The Sun's grand orbit through the Milky Way, dragging us all along with it. (Credit: NASA/JPL/R.Hurt/Cmglee)

The Sun’s grand orbit through the Milky Way, dragging us all along with it. Look sharp–you are at the little red circle in the center. (Credit: NASA/JPL/R.Hurt/Cmglee)

If you were motionless relative to the Andromeda Galaxy. The Andromeda Galaxy makes a handy deep-space reference point, since it is is the nearest major spiral galaxy to us (about 25 Milky Way diameters away). In this case, you would no longer participate in our galaxy’s slow-motion fall toward its larger neighbor. Or not so slow-motion: Our galaxy as a whole is falling in that direction at about 110 kilometers per second.

That velocity largely lines up with the Sun’s orbital motion around the Milky Way, though, so the net effect is that you’d be left behind at a rate of about 290 kilometers miles per second (plus annual variation from our cute little orbit around the Sun) as Earth and the rest of our solar system hurtles toward Andromeda.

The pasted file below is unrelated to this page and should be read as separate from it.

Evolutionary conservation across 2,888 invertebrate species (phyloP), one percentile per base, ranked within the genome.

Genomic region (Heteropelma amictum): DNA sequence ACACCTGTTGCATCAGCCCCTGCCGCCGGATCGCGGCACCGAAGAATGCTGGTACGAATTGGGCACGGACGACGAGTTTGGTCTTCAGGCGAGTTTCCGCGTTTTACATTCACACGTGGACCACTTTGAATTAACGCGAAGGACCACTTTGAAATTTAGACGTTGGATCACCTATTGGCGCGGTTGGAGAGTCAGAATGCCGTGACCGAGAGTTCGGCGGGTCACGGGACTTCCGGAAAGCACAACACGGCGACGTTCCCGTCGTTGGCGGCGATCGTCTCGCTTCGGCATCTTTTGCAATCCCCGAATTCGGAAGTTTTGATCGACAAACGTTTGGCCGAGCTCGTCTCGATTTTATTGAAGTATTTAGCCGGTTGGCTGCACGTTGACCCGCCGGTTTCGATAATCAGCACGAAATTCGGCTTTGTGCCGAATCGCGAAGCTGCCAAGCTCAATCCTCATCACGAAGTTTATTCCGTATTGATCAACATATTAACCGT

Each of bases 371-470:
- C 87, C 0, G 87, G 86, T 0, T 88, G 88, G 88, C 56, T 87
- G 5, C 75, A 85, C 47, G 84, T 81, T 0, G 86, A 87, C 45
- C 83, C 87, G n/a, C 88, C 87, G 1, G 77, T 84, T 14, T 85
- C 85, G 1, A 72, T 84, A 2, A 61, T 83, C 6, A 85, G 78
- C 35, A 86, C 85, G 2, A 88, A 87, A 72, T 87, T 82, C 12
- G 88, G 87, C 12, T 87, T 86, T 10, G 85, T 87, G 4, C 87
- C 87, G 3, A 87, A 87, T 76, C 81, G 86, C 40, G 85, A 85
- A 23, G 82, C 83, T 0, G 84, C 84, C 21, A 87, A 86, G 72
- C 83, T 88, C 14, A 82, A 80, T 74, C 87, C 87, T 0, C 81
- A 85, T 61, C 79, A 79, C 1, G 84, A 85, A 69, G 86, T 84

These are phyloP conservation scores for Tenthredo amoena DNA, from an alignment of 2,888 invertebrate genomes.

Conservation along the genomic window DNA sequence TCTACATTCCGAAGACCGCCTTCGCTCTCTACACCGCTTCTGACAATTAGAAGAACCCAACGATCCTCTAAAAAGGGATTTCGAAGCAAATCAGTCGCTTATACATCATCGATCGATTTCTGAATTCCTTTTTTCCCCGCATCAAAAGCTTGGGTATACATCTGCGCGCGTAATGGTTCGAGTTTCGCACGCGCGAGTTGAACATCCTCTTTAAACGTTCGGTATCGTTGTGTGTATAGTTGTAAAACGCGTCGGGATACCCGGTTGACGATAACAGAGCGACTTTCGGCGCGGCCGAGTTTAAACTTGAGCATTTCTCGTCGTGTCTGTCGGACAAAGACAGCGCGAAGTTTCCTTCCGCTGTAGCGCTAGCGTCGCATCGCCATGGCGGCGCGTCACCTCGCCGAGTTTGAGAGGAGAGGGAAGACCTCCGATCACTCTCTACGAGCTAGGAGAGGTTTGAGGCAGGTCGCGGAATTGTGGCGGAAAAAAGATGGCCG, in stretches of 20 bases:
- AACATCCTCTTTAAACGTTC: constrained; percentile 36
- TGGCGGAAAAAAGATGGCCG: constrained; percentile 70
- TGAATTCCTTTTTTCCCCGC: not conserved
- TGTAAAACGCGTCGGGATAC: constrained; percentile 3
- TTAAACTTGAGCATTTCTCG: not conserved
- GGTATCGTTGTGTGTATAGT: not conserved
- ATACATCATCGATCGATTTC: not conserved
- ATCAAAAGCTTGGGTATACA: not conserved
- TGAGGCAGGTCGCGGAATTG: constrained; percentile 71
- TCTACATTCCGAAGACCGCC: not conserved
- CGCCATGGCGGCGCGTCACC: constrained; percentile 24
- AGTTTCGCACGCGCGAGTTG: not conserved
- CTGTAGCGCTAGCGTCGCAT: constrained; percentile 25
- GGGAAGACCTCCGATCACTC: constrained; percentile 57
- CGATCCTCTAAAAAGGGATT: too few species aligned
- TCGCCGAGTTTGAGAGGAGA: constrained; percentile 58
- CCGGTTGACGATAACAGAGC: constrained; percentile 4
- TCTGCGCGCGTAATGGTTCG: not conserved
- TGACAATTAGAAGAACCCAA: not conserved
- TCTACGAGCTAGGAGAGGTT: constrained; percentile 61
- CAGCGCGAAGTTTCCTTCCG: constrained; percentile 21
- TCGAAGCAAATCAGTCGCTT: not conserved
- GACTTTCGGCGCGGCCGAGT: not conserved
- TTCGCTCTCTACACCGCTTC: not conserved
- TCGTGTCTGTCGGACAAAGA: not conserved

Fun fact: You’d fly off roughly in the direction of Alpha Centauri, but even at this breakneck speed you’d need about 5,000 years to get there. Space is really, really vast.

Map of the microwave background shows that half of the sky appears "hotter" than the other because Earth is moving in that direction relative to the background radiation itself. (Credit: NASA/WMAP)

Map of the microwave background shows that half of the sky appears “hotter” than the other because Earth is moving in that direction relative to the background radiation. Technically speaking, the red areas are blueshifted and the blue areas are redshifted…because astronomers are confusing like that (Credit: NASA/WMAP)